By 40 it's over 10^(100000)

A sequence of positive integers \(S\) with \(S_1=S_2=1\) is further defined by \(S_k=S_{k-1}\times S_{k-2}+1\) for \(k > 2.\)

The second time in the sequence that the last three digits of \(S_{n}\) will equal the last three digits of \(S_{n+1}\) will occur at \(S_{n=A},\) whose last three digits are \(B.\) Find \(A+B.\)

\(\textbf{Details and Assumptions}\)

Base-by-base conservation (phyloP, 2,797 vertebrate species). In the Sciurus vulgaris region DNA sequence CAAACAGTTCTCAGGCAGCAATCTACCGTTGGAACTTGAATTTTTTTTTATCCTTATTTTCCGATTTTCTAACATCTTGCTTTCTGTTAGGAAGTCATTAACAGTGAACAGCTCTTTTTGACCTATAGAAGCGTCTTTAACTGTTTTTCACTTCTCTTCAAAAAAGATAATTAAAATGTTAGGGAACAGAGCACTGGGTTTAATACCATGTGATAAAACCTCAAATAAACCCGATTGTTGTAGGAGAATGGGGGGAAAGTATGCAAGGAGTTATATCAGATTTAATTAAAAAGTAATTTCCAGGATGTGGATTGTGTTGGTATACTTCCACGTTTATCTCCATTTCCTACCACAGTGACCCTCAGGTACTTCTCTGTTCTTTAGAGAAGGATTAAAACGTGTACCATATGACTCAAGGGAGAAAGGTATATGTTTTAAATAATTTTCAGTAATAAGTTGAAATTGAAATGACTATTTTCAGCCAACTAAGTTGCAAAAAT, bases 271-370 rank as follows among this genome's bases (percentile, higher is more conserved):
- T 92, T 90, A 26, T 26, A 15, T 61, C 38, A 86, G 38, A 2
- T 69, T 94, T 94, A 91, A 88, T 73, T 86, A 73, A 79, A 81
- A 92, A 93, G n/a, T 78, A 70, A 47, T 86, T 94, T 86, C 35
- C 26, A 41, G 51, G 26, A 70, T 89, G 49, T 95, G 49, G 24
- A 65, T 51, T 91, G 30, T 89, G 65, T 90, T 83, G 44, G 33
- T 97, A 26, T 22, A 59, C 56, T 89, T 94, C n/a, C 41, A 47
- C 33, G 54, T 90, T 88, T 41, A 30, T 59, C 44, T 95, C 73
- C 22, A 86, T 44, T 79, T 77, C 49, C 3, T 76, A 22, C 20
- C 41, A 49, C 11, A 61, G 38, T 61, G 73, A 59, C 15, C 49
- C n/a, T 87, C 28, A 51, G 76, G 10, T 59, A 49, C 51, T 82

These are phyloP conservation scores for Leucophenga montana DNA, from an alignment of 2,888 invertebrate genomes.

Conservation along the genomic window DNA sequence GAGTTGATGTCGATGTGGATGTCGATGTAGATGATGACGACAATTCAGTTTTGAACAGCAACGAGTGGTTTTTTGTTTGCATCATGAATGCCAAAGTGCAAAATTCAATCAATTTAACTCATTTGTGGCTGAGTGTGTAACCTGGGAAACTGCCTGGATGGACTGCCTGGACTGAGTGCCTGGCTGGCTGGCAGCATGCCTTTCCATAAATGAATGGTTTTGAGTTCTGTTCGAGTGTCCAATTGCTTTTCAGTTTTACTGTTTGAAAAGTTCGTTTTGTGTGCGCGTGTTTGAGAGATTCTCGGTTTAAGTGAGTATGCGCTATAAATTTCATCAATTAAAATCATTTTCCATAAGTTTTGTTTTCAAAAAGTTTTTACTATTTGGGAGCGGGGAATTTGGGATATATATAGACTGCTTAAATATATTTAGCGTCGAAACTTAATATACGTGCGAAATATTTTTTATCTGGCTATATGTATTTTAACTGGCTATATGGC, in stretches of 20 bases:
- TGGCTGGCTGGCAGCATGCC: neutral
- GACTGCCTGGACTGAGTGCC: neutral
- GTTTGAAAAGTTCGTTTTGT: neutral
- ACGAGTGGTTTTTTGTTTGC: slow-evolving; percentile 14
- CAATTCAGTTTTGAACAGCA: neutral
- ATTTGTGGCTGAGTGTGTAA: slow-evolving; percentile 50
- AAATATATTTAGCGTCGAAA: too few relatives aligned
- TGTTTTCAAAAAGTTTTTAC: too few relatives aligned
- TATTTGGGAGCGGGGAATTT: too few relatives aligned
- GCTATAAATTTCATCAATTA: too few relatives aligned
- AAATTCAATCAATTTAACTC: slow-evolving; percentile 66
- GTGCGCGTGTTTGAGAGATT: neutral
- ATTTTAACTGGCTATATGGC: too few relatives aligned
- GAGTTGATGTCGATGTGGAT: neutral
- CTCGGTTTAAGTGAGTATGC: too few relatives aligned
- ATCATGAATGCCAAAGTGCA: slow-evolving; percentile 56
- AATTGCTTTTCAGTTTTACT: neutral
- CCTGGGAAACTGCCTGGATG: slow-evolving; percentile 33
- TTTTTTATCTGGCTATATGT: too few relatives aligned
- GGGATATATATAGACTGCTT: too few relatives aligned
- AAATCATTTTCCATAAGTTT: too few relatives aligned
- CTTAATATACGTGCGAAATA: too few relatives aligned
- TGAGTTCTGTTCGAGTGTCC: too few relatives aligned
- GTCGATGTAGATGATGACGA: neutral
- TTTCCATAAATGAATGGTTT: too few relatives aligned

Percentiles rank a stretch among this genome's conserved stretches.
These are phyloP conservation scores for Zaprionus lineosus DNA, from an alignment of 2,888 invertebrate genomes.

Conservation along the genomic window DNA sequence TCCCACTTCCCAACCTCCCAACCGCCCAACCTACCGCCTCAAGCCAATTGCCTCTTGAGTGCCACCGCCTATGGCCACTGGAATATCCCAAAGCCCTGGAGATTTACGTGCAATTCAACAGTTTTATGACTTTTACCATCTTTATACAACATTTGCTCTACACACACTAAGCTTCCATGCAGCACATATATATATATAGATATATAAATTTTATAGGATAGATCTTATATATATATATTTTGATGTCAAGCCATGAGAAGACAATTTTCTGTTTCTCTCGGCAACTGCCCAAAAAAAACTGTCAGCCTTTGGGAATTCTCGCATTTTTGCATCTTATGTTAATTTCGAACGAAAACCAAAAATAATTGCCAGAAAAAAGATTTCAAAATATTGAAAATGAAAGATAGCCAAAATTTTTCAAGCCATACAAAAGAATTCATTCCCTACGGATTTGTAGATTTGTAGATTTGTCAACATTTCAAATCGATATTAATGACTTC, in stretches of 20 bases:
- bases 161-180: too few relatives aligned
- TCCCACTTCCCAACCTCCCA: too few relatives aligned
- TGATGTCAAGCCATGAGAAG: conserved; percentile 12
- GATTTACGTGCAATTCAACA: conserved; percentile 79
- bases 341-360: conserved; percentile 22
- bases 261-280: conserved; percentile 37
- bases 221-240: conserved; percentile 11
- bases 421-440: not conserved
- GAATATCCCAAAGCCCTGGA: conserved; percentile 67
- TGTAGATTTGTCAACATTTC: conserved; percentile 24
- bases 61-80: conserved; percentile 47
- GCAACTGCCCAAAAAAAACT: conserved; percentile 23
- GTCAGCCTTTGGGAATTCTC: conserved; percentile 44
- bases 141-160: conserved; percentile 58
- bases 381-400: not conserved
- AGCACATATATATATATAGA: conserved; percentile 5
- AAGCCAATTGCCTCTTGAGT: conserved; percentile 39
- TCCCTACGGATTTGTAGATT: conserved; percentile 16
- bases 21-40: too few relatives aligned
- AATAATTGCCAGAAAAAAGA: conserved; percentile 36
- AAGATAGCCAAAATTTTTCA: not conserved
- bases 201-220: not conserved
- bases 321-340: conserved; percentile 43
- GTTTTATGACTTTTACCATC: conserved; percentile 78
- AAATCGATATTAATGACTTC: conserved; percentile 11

The first time is the trivial case at \(S_{n=1}.\)
For example, if the last three digits of both \(S_{193}\) and \(S_{194}\) were both \(329,\) then \(A=193\) and \(B=329\) so the answer would be \(522.\)

×

Problem Loading...

Note Loading...

Set Loading...